Washington: According to the new study findings which were published in 'Stroke', a journal of the American Stroke Association, a division of the American Heart Association, suggests eating peanuts may lower cardiovascular disease risk among people.
Asian men and women living in Japan who ate peanuts, on average 4-5 peanuts per day, had a lower risk of having an ischemic stroke or a cardiovascular disease event compared to those who did not eat peanuts.
While previous studies have linked peanut consumption with improved cardiovascular health among Americans, researchers in this study specifically examined the link between peanut consumption and the incidence of different types of stroke (ischemic and hemorrhagic) and cardiovascular disease events (such as stroke and ischemic heart disease) among Japanese men and women. "We showed for the first time a reduced risk for ischemic stroke incidence associated with higher peanut consumption in an Asian population," said lead study author SatoyoIkehara, PhD, specially appointed associate professor of public health in the department of social medicine at the Osaka University Graduate School of Medicine in Suita, Japan.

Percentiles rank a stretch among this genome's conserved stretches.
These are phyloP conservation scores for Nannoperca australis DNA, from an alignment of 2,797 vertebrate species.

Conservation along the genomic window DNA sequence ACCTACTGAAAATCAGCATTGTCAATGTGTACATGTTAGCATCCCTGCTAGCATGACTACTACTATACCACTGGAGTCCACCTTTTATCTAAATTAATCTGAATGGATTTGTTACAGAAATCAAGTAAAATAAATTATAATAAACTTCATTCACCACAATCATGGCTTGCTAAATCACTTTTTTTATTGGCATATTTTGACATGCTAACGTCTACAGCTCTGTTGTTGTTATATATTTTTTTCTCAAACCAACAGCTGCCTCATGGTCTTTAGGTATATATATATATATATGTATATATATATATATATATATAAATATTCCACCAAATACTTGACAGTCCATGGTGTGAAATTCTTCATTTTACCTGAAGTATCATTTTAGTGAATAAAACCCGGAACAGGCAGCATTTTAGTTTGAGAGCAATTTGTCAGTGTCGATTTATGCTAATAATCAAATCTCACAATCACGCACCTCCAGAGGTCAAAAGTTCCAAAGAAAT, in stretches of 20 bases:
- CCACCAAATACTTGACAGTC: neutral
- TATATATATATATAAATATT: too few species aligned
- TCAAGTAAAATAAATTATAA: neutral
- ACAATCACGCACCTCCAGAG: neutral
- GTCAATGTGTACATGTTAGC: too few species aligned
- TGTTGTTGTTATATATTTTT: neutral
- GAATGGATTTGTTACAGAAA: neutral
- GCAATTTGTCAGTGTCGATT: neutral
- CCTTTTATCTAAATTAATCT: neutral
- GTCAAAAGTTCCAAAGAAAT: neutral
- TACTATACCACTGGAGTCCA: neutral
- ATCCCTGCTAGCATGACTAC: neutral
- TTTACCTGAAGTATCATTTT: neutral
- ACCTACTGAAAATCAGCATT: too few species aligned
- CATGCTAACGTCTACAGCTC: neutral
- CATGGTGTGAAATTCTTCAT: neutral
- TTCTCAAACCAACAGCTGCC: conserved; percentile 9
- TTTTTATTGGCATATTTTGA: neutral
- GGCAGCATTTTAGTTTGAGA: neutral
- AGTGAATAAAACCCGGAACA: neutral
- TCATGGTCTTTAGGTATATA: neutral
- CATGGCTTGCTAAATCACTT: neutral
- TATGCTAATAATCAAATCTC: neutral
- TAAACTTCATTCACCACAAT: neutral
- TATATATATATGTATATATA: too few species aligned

"Our results suggest that adding peanuts to your diet has a beneficial effect on the prevention of ischemic stroke. Peanuts are rich in hearth nutrients, such as "monounsaturated fatty acids, polyunsaturated fatty acids, minerals, vitamins and dietary fibre that help lower risk of cardiovascular disease by reducing risk factors, including high blood pressure, high blood levels of 'bad' cholesterol and chronic inflammation," said Ikehara.